Bubbles, my sourdough starter turns twenty years old this year. She and I have been through a lot over the last twenty years. We’ve fed dozens of people and even won some culinary competitions together.
I guess I have personified this extraordinary mass of living matter, because she has meant so much to me and has been a large part of my professional life for so long. I like to call her my “flour child”. You see I, also, have two other sourdough starters as well.
For me baking bread is like yoga– very calming and relaxing. The origins of Bubbles began in the Fall of 1996 when my husband was working very late, and I was waiting for him to come home. I had been reading about the baking guru Nancy Silverton and her La Brea Bakery in Los Angeles. Her methods of creating a natural sourdough starter using no commercial yeast intrigued me.
I had read that bakers that do a great deal of baking had an ample supply of natural or wild yeast floating around their kitchens. Going along with this train of thought I felt that because I did a lot of baking perhaps I, too, had an abundant amount of yeast that would help to create a great starter. Or maybe it meant that I was just a lousy housekeeper. Either way I was willing to give Nancy Silverton’s method a shot.
Late that evening I wrapped some unwashed, organic red grapes in some cheesecloth. Most fruits have natural yeast on them so hopefully there would be enough wild yeast on those grapes to help my starter to develop. I placed the grapes into a clean, food grade gallon container and added some water and flour as food for the yeast. I covered it tightly and placed it in a closet to develop for about 14 days.
After 14 days I opened it up and WOW! It looked so very terribly GROSS and NASTY (words cannot describe what I saw and smelled) that I threw it out. Actually I made my husband throw it out. He is such a good guy!
After doing more research to see what went wrong I realized that the beginning of a starter should and will look like baby vomit and smell quite sour before it fully develops. Feeling brave I started a new starter.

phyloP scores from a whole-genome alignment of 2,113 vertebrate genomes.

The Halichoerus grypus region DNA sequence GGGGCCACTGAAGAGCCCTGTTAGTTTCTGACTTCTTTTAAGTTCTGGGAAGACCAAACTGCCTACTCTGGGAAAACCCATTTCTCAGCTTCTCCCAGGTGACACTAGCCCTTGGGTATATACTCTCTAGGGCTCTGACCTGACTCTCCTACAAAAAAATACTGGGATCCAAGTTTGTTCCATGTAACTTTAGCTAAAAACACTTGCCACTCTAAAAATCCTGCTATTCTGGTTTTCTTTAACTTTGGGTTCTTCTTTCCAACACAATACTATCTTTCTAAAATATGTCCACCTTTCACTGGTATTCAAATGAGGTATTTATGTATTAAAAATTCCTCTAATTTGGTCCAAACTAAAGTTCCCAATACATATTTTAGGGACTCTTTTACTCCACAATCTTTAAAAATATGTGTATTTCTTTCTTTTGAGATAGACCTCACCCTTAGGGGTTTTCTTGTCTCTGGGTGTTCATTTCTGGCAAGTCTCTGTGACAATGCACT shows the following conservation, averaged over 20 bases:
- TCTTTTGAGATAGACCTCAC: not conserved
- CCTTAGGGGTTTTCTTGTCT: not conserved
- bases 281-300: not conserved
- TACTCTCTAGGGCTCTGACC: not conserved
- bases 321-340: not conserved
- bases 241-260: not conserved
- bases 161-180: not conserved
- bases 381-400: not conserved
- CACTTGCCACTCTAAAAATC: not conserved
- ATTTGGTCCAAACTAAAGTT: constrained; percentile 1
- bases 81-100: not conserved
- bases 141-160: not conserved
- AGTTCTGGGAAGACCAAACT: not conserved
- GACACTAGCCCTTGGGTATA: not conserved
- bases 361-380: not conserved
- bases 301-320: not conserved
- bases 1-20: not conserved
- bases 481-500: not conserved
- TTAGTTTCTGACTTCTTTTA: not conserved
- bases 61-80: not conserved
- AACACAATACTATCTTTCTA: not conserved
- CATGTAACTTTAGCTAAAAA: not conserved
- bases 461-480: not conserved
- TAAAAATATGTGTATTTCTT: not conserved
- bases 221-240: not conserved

Once I started adding more flour and water, after the 14 days, the natural bacteria and wild yeast became more balanced. It developed a wonderful yeasty aroma and became quite bubbly. Hence, the name– Bubbles!
What I soon learned was that wild yeast and natural bacteria share food nicely– each consuming different sugars within the flour. Yeast and bacteria each have their own enzymes that break down the starches in the flour into sugars. They also give off their own byproducts.
A true symbiotic relationship begins. The yeast, giving off carbon dioxide and alcohol through the process of fermentation, and the bacteria giving off their own byproducts of acetic and lactic acids. That is why bread from a sourdough tastes a bit tangy. Each physical location has its own species of yeast, so breads made in different areas of the world may taste differently. Think of the wonderful sourdough bread in San Francisco.
Sourdough breads taste much better than your average breads that don’t use a starter. The time it takes to create a starter helps to form wonderfully, flavorful organic compounds that provide a complexity and character that cannot be tasted in a white bread from the grocery store.
I strongly urge you to try to bake your own yeast bread even if it is not a sourdough. Even once just to taste the difference. People who bake bread get it. It is so worth it.
Happy 20th to the best partner in bread making. I look forward to many more years of wonderful bread with you, dear friend!